AVO Logo
Site Map | FAQ |
Alaska Volcano Observatory
About Alaska's Volcanoes | Hazards from Alaska's Volcanoes | Map & Alphabetical List | Interactive Map | Eruption Search | Volcano Search 
You are here: Home > Volcano Information

Wrangell reported activity

WRANGELL LINKS

SAMPLES

Webicorders

Webcams
EVENT SPECIFIC INFORMATION

Event Name : Wrangell Debris Avalanche

This is a questionable event.

Start: 342000 (± 16000 Years) Years BP K-Ar
Stop: 270000 (± 40000 Years) Years BP K-Ar

Debris-avalanche, volcanic avalanche, or landslide: BibCard
Eruption Type:Not an eruption.
Other""

Description: From Waythomas and Wallace (2002): "An areally extensive volcanic mass-flow deposit of Pleistocene age, known as the Chetaslina volcanic mass-flow deposit, is a prominent and visually striking deposit in the southeastern Copper River lowland of south-central Alaska. The mass-flow deposit consists of a diverse mixture of colorful, variably altered volcanic rocks, lahar deposits, glaciolacustrine diamicton, and till that record a major flank collapse on the southwest flank of Mount Wrangell...Deposits of the Chetaslina volcanic mass flow in the Chetaslina River drainage are primary debris-avalanche deposits and consist of two principal facies types, a near-source block facies and a distal mixed facies. The block facies is composed entirely of block-supported, shattered and fractured blocks with individual blocks up to 40 m in diameter. The mixed facies consists of block-sized particles in a matrix of poorly sorted rock rubble, sand, and silt generated by the comminution of larger blocks. Deposits of the Chetaslina volcanic mass flow exposed along the Copper, Tonsina, and Chitina rivers are debris-flow deposits that evolved from the debris-avalanche component of the flow and from erosion and entrainment of local glacial and glaciolacustrine diamicton in the Copper River lowland. The debris-flow deposits were probably generated through mixing of the distal debris avalanche with the ancestral Copper River, or through breaching of a debris-avalanche dam across the ancestral river. The distribution of facies types and major-element chemistry of clasts in the deposit indicate that its source was an ancestral volcanic edifice, informally known as the Chetaslina vent, on the southwest side of Mount Wrangell. A major sector collapse of the Chetaslina vent initiated the Chetaslina volcanic mass flow forming a debris avalanche of about 4 km3 that subsequently transformed to a debris flow of unknown volume."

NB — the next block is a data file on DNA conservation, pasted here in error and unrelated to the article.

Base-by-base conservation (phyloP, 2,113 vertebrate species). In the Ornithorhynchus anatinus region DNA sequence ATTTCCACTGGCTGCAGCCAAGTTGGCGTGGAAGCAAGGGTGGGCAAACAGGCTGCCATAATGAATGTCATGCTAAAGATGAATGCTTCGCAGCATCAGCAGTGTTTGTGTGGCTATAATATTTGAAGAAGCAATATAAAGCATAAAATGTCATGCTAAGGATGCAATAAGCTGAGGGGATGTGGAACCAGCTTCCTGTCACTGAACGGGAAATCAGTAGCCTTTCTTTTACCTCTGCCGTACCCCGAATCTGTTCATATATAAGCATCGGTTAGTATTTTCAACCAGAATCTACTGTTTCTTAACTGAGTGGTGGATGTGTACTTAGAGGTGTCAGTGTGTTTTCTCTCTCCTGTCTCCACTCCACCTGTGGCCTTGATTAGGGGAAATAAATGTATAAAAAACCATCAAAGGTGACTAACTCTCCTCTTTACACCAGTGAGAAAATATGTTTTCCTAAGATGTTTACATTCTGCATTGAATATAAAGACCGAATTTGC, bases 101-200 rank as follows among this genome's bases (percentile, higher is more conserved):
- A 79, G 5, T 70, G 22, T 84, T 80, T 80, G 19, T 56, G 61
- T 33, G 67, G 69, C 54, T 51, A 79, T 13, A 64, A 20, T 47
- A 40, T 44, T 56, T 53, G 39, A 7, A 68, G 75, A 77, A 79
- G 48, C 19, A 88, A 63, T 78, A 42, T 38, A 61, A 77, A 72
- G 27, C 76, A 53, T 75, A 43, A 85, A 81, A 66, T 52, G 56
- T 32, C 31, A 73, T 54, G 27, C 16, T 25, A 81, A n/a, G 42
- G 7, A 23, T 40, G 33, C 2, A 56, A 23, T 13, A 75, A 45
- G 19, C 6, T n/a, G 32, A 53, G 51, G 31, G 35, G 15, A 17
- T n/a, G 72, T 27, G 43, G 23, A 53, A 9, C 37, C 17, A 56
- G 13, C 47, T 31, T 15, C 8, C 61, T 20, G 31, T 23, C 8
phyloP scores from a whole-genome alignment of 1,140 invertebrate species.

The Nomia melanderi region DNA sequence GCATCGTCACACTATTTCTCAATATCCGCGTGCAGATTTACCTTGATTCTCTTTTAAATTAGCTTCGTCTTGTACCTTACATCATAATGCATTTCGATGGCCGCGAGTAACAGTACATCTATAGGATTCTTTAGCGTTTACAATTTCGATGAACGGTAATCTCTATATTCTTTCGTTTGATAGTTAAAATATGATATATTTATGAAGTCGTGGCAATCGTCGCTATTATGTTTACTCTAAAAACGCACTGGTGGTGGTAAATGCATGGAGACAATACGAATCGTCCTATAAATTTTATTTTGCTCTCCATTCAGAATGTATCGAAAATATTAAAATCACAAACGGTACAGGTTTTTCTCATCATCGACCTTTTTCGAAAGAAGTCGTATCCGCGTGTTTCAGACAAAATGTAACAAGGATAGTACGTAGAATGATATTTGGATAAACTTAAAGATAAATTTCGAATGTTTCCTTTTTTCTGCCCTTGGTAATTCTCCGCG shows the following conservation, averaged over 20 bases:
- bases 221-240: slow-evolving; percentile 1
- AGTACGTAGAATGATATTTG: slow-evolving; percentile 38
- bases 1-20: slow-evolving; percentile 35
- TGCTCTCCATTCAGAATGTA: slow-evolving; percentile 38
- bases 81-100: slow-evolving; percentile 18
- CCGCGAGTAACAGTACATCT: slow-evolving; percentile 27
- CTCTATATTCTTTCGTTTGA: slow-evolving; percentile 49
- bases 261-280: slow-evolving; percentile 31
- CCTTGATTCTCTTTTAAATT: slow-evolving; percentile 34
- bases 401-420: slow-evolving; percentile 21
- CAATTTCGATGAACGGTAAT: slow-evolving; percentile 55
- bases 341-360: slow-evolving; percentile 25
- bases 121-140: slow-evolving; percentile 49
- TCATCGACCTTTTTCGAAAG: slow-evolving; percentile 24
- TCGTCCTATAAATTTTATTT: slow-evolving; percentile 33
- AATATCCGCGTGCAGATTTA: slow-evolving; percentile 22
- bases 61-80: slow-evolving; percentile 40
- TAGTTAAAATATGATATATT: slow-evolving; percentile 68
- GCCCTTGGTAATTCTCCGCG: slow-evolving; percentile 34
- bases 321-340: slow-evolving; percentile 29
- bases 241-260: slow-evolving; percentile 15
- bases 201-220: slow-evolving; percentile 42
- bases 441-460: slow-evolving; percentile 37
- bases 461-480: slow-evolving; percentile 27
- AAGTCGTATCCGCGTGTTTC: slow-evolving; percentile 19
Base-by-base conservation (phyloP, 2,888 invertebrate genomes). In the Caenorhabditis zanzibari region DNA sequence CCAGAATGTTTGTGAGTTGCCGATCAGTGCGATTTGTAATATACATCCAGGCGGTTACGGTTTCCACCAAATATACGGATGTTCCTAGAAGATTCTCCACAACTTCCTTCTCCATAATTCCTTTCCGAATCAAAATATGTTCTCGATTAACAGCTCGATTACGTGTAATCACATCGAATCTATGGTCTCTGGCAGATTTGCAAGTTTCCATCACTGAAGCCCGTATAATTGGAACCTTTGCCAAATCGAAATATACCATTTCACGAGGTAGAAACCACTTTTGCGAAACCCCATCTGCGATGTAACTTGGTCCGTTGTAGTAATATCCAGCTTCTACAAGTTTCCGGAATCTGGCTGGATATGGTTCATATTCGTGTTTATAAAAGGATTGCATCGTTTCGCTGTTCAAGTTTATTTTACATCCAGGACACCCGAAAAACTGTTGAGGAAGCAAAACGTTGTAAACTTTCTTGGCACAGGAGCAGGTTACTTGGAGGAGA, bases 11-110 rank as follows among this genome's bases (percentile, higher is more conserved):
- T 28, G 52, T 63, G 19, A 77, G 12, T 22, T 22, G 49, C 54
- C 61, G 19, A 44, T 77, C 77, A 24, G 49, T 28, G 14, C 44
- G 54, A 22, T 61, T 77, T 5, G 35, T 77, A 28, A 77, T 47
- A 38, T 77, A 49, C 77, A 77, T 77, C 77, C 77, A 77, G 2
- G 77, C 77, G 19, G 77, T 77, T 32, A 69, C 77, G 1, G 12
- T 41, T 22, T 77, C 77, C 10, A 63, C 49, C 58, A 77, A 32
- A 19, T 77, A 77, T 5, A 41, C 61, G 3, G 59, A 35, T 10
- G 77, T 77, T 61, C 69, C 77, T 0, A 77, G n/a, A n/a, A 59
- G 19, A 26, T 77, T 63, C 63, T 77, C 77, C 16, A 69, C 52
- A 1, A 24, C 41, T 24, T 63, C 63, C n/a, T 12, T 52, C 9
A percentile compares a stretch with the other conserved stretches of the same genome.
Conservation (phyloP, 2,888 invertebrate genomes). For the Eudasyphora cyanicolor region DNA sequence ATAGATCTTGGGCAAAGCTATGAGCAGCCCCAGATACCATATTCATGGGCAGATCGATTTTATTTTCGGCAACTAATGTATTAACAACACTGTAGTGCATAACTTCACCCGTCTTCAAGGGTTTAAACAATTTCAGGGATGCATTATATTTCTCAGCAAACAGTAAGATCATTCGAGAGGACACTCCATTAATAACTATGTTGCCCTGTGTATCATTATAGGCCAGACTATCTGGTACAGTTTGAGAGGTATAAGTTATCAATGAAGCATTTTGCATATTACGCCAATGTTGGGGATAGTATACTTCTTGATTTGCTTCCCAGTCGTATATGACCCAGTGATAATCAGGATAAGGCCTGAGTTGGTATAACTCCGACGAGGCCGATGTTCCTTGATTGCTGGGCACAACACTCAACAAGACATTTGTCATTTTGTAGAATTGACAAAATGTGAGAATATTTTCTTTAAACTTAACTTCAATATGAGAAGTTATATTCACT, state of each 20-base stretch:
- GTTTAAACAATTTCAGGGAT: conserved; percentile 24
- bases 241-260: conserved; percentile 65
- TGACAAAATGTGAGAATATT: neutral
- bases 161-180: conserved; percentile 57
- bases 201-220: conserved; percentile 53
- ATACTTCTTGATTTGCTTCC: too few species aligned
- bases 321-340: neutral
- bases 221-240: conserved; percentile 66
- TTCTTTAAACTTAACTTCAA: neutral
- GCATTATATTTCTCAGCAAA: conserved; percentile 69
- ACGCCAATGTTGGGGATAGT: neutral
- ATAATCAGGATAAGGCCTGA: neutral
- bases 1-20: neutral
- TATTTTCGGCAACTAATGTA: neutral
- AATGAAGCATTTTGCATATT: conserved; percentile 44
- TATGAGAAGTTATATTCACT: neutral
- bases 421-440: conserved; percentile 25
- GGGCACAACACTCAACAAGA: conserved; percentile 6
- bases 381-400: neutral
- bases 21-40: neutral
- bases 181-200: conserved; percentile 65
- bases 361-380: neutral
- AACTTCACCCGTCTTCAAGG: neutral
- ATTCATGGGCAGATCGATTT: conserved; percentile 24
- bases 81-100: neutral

"Analysis of a single pumice pyroclast in the pyroclasticflow

deposit (Fig. 8 [in text]) gave a K-Ar age of 342 ± 16 ka (D.H.Richter, personal communication, 2000 and unpublished data), and we consider this a maximum-limiting age for the debris avalanche. In the upper Chetaslina River drainage, debrisavalanche deposits are overlain by a lava flow that yielded a K-Ar age of 270 ± 40 ka (Nye 1983). Thus, the debris avalanche probably formed between about 340 and 270 ka."

Contact AVO Privacy Accessibility Information Quality FOIA
URL: www.avo.alaska.edu/volcanoes/activity.php
Page modified: March 30, 2017 14:36
Contact Information: AVO Web Team

twitter @alaska_avo
facebook alaska.avo
email Receive volcano updates by email: USGS VNS